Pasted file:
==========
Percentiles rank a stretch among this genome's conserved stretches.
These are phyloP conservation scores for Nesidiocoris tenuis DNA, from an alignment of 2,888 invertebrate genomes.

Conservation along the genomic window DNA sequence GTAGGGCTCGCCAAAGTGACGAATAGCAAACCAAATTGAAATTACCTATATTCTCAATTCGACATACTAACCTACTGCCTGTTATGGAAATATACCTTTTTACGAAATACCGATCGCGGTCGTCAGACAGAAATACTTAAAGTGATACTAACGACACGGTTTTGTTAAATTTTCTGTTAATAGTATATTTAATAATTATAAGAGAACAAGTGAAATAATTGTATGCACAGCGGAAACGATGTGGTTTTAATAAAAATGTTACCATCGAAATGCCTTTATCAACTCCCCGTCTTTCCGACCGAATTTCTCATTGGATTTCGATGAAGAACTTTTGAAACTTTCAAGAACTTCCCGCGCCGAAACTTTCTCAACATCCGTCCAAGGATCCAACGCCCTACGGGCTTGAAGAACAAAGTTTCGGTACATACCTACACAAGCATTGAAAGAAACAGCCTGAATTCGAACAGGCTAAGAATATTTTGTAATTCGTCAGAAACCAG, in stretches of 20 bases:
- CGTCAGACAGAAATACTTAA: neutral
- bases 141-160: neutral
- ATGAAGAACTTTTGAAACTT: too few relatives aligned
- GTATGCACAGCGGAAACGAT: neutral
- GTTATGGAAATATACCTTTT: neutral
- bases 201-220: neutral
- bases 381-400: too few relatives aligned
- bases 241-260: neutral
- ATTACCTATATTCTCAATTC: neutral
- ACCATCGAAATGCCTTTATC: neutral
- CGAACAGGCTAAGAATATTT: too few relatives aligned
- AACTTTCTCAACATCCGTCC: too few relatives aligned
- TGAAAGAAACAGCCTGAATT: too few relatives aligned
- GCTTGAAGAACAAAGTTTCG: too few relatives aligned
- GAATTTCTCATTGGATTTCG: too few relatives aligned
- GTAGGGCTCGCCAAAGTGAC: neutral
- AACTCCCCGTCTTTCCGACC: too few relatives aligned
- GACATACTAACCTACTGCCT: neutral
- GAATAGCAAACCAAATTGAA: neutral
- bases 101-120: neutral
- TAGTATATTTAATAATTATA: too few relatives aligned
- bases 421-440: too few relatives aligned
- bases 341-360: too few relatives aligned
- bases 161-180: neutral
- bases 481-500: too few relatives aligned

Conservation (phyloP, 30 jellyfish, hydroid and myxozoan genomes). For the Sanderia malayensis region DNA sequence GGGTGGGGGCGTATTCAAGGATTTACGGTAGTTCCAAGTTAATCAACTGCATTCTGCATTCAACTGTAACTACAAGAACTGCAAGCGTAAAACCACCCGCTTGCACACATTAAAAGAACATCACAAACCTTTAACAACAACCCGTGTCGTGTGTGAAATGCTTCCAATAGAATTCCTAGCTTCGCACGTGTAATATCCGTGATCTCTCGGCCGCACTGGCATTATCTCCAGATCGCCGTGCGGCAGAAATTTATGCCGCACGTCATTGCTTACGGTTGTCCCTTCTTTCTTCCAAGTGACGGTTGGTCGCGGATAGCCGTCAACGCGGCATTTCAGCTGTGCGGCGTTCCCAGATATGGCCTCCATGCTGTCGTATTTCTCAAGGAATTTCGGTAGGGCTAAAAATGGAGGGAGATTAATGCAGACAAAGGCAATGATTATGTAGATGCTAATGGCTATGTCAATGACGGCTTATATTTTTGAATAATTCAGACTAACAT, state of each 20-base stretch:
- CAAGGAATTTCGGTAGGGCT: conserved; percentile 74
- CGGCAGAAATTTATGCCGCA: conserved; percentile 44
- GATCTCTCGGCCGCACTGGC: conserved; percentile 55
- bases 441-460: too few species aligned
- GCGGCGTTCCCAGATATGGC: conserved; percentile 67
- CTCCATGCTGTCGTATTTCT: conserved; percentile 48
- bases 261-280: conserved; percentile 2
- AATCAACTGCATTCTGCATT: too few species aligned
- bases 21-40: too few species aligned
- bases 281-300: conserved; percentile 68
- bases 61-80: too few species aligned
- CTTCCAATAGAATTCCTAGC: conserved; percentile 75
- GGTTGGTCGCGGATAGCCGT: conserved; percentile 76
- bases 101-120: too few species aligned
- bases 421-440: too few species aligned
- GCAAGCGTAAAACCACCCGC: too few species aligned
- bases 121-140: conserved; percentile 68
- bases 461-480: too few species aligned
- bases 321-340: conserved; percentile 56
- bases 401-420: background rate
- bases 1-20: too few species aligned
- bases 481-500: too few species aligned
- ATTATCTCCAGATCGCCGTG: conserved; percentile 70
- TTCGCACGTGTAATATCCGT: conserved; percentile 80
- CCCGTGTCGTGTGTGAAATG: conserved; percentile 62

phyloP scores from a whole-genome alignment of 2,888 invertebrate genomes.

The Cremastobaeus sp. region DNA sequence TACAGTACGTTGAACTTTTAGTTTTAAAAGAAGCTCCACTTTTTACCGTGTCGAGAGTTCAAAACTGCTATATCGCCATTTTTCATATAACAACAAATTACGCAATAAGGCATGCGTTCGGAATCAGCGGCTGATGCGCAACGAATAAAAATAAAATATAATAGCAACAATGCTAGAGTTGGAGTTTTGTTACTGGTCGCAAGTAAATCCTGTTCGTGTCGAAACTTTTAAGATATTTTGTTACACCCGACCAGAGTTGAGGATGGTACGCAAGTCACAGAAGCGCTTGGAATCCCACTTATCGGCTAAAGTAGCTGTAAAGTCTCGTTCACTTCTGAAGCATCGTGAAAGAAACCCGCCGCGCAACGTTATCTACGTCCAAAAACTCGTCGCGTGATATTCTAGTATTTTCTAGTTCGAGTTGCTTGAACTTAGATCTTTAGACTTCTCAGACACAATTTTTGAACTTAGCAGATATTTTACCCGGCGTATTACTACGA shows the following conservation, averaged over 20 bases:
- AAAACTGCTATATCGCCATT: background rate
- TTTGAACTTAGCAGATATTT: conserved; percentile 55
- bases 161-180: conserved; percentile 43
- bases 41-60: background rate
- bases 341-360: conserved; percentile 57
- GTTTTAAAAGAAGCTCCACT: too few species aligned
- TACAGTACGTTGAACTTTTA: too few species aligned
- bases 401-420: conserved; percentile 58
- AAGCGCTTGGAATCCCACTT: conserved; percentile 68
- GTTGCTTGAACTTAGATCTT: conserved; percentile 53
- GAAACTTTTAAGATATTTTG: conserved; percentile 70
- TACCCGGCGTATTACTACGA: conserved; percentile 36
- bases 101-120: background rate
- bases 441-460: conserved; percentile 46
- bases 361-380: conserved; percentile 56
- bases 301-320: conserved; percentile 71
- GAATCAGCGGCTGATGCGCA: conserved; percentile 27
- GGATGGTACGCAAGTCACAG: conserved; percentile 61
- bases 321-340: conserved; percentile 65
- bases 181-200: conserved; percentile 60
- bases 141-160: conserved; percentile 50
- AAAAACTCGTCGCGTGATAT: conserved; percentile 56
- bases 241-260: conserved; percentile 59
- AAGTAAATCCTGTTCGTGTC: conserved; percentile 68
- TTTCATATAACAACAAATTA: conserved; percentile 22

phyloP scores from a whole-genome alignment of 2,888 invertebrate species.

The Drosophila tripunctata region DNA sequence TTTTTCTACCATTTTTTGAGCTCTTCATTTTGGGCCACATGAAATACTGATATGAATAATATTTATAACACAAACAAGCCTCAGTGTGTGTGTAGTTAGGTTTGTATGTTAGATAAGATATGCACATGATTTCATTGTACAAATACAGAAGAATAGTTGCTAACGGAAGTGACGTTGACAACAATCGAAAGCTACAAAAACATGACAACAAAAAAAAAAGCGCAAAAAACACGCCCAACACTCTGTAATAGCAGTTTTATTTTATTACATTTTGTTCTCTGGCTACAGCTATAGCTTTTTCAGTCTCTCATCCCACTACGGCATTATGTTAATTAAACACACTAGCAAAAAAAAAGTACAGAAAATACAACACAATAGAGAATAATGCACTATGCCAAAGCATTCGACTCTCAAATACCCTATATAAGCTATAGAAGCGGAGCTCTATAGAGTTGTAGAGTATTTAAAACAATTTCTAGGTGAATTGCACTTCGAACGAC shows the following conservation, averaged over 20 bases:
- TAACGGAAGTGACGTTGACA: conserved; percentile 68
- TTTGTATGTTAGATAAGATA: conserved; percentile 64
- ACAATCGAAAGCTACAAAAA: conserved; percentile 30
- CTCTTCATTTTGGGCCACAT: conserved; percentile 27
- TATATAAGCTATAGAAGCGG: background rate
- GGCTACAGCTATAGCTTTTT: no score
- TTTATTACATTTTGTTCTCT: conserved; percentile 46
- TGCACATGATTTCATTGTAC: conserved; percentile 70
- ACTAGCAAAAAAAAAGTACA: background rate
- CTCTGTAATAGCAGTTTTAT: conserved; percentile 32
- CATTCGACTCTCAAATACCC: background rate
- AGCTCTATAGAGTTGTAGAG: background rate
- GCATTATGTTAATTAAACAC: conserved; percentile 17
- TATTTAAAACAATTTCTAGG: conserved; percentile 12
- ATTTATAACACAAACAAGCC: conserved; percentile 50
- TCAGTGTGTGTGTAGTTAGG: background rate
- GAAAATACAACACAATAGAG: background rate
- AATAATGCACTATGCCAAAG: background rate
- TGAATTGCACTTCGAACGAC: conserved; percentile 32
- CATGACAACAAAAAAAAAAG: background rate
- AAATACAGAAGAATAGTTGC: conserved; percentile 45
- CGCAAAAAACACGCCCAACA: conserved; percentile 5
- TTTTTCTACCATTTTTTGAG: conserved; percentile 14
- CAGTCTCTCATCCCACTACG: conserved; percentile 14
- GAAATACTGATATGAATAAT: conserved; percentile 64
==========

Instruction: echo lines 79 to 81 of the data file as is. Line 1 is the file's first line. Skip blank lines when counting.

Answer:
- bases 241-260: conserved; percentile 59
- AAGTAAATCCTGTTCGTGTC: conserved; percentile 68
- TTTCATATAACAACAAATTA: conserved; percentile 22